And so God asks those of us whom make up the Church to do the same thing he asked Jeremiah. Jesus asks us to put our trust in the Church to help bring about the future God dreams of even when that future isn’t always clearly visible and even when it sometimes seems humanly impossible to achieve it.

To be brutally honest, though, there are times when the Church seems to be more a part of the problem than the solution—it seems sometimes that we devote our best efforts to holding back the future rather than helping to make it a reality. In those moments of frustration, some of us might be tempted to think we should jettison the whole enterprise and start fresh. Maybe we are better off going it on our own in the world? Maybe the Church has outgrown its usefulness in our post-Christian world? I believe we should resist the temptation to think that way. I believe there are some problems that we can only conquer together—not as individuals. I believe that we need each other to finish the race; we weren’t meant to run it alone!

Sam: I know. It's all wrong. By rights we shouldn't even be here. But we are. It's like in the great stories, Mr. Frodo. The ones that really mattered. Full of darkness and danger, they were. And sometimes you didn't want to know the end. Because how could the end be happy? How could the world go back to the way it was when so much bad had happened? But in the end, it's only a passing thing, this shadow. Even darkness must pass. A new day will come. And when the sun shines it will shine out the clearer. Those were the stories that stayed with you. That meant something, even if you were too small to understand why. But I think, Mr. Frodo, I do understand. I know now. Folk in those stories had lots of chances of turning back, only they didn't. They kept going. Because they were holding onto something.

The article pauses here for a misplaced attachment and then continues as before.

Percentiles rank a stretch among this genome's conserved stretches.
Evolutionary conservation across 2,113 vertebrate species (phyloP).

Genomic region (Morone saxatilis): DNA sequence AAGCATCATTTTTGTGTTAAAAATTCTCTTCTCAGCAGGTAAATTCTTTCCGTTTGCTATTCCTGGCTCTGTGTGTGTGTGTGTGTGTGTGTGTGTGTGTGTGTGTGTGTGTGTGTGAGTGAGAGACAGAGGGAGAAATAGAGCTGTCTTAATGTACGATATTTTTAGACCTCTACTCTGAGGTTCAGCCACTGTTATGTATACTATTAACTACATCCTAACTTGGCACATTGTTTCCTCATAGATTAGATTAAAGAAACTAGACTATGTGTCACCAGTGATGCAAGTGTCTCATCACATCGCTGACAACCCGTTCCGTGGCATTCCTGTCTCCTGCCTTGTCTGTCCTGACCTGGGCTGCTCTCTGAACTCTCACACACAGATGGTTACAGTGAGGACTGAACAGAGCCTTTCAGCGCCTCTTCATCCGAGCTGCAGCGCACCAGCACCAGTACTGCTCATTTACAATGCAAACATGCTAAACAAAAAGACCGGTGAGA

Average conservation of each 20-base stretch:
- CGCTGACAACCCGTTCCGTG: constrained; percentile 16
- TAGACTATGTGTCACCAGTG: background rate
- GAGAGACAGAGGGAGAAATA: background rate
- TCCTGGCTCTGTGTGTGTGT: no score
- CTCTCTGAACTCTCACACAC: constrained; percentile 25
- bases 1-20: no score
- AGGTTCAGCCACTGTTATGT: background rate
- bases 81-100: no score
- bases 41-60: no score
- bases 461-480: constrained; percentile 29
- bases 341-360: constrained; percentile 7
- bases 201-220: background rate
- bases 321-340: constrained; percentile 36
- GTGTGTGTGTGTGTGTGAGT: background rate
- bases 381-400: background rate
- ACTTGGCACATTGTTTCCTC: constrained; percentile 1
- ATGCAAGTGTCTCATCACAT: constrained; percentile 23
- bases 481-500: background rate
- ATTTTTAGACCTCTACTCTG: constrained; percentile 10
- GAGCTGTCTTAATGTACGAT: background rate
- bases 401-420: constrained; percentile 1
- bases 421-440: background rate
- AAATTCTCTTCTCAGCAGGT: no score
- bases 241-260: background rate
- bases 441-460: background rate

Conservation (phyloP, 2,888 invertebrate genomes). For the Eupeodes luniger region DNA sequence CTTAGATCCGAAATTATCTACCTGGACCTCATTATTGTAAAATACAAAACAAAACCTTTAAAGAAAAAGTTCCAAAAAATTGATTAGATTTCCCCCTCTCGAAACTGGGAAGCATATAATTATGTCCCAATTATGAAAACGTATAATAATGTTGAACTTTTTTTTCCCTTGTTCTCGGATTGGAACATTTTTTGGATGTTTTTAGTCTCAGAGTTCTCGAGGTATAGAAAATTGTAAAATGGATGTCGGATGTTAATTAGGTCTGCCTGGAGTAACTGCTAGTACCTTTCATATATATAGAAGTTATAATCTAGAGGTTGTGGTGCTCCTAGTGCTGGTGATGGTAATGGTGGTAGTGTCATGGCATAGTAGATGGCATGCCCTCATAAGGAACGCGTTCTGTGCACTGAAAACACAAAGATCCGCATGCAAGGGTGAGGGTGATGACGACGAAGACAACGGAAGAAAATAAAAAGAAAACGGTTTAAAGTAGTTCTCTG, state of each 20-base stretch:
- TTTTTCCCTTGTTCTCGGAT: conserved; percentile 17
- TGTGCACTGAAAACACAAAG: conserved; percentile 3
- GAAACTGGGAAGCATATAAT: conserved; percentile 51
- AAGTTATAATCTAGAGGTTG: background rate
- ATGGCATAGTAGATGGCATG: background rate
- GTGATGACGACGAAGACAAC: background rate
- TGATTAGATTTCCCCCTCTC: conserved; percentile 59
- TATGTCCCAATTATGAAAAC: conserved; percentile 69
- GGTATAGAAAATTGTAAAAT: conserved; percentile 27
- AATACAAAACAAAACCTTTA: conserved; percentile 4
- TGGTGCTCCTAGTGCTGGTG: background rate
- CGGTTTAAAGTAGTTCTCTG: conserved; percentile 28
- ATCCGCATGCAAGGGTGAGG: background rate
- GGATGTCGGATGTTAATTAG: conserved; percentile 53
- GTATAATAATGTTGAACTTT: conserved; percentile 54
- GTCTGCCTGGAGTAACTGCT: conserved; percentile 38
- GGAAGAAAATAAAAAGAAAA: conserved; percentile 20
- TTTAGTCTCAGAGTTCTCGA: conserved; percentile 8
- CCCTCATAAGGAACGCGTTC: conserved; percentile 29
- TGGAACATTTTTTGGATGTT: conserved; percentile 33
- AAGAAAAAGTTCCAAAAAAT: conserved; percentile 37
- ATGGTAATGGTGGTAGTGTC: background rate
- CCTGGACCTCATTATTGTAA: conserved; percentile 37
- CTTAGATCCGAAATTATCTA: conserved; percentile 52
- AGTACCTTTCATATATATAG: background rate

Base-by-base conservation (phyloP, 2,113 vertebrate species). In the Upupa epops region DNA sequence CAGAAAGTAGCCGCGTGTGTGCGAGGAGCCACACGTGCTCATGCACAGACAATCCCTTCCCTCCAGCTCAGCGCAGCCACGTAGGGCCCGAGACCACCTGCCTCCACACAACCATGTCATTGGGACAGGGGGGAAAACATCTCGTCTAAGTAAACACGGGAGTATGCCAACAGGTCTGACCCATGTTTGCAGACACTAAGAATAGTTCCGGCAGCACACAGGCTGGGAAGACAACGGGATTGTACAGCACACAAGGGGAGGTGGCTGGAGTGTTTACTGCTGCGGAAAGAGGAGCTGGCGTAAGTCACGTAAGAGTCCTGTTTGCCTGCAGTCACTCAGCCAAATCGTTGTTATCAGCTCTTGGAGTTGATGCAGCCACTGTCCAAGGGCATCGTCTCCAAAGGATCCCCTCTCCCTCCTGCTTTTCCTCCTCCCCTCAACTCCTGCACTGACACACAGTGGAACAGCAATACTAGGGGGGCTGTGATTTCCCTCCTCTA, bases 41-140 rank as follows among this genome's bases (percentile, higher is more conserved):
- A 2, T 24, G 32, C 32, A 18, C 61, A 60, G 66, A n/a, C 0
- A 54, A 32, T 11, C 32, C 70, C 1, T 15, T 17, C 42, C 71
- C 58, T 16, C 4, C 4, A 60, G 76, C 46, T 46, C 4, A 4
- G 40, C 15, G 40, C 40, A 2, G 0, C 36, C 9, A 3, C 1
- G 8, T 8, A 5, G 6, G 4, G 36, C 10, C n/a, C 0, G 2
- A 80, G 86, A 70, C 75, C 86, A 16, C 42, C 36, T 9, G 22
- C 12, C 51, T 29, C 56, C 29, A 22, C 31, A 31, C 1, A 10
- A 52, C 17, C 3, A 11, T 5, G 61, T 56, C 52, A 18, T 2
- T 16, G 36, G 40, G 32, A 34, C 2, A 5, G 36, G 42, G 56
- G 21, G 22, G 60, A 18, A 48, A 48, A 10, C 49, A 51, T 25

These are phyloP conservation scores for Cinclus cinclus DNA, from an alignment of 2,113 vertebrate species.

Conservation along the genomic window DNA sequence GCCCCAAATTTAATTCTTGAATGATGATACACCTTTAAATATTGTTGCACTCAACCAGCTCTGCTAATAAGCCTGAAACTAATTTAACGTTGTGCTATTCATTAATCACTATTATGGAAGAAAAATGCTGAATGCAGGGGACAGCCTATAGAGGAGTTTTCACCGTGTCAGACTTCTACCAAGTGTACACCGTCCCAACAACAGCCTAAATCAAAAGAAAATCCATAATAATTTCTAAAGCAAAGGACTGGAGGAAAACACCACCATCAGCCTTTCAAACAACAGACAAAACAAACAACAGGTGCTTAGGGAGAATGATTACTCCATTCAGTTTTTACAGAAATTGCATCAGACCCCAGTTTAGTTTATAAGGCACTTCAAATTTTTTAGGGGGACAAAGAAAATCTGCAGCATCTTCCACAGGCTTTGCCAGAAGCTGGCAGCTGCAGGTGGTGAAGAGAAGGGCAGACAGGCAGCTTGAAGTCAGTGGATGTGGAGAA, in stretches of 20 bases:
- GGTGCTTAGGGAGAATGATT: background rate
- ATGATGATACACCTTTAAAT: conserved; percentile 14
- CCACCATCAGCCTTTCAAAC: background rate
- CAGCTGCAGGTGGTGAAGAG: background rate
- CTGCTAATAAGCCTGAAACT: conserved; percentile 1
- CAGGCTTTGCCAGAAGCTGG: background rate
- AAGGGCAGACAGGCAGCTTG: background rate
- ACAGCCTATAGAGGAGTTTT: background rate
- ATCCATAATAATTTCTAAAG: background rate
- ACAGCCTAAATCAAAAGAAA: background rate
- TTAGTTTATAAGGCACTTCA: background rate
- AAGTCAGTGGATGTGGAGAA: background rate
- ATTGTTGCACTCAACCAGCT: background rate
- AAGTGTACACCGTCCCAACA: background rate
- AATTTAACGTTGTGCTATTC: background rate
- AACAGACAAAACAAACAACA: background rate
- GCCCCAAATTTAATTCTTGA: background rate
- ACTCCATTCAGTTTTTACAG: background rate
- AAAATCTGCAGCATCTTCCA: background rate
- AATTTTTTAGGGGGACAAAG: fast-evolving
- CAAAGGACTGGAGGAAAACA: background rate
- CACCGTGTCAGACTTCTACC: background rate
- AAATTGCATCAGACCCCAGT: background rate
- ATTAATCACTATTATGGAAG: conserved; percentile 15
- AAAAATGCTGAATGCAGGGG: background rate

Frodo: What are we holding onto, Sam?

Sam: That there's some good in this world, Mr. Frodo... and it's worth fighting for.

The Lord of the Rings: The Two Towers

So what is the Church holding onto today? In a word—hope. We hold onto the same hope that Jeremiah held onto when he purchased a field in the face of an imminent foreign invasion, and that Jesus held onto when he made the risky choice to entrust flawed humans like you and me with spreading the Gospel—that there’s some good in this world, and it’s worth fighting for. Even in the moments when the Church seems to have failed utterly and our hope fades, we will not turn back. Instead, we persevere, holding onto the belief this present darkness is temporary and a new day will in fact come, and that when the Sun shines it will shine out the clearer and what seems like an impossible dream today will tomorrow’s reality.